Recommendation Letters: A Powerful Tool in Your Application Arsenal
Thinking your grades may not hold up for admission to a prestigious, private university? Think again!
While colleges absolutely consider GPA as a factor for admission, not all of us are straight-A super-students who dedicate countless hours in extracurricular activities. Like many high school students, you may have struggled for a solid B average. That fight will certainly reflect itself within another important aspect of the admission process: letters of recommendation.
There are Different Types of Recommendation Forms?
A number of colleges indicate that you must submit one or multiple recommendations with your application including:
- Teacher Evaluation/Recommendation
- Optional/Other Recommendation
- Peer Evaluation/Recommendation
Teacher recommendations are by far the most common, but coaches or even employers definitely may put together a similar letter, singing your praises. Those types of forms are no less significant, but some colleges may specify they only desire teacher evaluations. Make sure to check before you begin planting the recommendation seeds in their minds. However, you may need more than one type of letter for different schools, so having such variety may work in your favor.
What Colleges Want
Let’s take one well-known establishment as an example during your college search: Stanford.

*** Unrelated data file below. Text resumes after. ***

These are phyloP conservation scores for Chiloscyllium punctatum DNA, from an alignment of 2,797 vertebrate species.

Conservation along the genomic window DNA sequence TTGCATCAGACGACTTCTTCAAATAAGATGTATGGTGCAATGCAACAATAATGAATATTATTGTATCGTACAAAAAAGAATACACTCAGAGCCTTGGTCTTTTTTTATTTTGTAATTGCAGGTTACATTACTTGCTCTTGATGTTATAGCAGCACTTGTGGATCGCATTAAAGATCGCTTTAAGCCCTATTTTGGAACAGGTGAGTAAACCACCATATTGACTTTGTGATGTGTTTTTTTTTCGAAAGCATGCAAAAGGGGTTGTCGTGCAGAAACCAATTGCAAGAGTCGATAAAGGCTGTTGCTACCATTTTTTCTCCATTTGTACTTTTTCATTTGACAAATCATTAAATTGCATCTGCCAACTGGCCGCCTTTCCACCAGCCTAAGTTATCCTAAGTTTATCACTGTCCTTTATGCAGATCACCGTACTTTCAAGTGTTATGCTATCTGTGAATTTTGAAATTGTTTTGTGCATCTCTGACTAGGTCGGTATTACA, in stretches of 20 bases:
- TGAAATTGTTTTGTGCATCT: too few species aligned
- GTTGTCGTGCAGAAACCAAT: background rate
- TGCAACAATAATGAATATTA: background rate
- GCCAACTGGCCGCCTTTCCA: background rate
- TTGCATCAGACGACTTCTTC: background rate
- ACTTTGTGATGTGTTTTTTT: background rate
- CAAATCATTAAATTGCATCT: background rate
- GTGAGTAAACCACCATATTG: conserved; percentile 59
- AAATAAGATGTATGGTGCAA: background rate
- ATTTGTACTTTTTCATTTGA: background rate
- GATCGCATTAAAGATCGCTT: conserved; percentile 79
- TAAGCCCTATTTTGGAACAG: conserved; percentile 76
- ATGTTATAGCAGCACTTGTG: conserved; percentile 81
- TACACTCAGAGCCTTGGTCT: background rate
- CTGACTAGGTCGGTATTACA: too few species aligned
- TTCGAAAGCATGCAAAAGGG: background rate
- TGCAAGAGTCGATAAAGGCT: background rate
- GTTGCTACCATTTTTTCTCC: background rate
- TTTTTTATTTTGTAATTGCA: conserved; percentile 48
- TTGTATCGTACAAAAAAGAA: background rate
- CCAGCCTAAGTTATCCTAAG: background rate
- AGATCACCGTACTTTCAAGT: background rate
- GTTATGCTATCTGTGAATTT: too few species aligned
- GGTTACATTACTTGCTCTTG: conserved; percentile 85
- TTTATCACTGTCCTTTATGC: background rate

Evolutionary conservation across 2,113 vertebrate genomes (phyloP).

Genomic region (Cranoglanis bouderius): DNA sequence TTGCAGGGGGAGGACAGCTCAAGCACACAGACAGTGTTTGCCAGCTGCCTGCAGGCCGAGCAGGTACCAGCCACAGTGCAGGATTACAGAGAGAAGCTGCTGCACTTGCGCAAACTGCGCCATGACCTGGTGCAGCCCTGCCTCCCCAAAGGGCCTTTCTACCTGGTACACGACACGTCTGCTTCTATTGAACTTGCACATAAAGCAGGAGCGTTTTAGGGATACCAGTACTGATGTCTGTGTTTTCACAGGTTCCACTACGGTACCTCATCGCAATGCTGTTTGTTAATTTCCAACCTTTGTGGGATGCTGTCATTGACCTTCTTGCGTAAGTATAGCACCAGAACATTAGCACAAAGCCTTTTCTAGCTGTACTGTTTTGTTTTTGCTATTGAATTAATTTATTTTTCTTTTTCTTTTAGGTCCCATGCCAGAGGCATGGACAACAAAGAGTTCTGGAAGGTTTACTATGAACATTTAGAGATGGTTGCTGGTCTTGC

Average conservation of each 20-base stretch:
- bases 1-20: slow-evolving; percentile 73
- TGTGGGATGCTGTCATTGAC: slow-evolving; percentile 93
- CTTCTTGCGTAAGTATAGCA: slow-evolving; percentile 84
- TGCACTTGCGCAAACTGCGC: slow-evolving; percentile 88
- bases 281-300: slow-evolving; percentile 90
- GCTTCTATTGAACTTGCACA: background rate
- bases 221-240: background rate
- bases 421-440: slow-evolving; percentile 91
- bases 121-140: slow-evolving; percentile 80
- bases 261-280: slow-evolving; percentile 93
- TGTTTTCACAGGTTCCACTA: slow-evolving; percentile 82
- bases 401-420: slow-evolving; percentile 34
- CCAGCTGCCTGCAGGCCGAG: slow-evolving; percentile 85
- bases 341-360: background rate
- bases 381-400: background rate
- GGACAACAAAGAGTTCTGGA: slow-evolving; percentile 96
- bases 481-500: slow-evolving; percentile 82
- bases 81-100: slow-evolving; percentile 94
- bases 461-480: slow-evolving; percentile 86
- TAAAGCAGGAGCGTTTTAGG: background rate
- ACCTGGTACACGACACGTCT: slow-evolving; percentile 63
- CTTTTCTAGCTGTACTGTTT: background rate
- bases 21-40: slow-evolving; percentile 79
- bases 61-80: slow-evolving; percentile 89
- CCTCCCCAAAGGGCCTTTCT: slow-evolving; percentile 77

When scanning over the admission requirements, you notice the “Teacher Evaluations” section of their website. It states that in order to be considered as a candidate, two teacher evaluations are needed.
According to their admissions page, they suggest asking instructors within your 11th or 12th grade years who teach English, Math, Science, Foreign Language and/or History. Instead of hard copies, Stanford prefers online forms and indicates they must fill out a “Common Application Teacher Evaluation Form” along with a letter of evaluation (or recommendation). Also, they allow an optional letter from a non-educational source. This proves high praise from a mentor or boss is equally important and may tip the scale in your favor.
What does this mean? For high school students who want to strive for a university like Stanford, but don’t possess a spotless record, the fact that they place so much emphasis on an area that’s not entirely academic should prompt you to consider submitting an application. They are searching for well-rounded, persevering individuals, not straight-A robots, like many students perceive.
While you may only have B’s and a handful of A’s, yet proved yourself by attending after-school study sessions and calling upon your teachers for extra help, Stanford will likely be impressed by your determination to succeed. Letters of recommendation by teachers who recognize your personality and hard work ethic are ideal for your application.
So remember to step back, take a deep breath, and realize that colleges don’t necessarily want perfection. If you’re a hard worker with strong recommendations to back you up, any college is possible.
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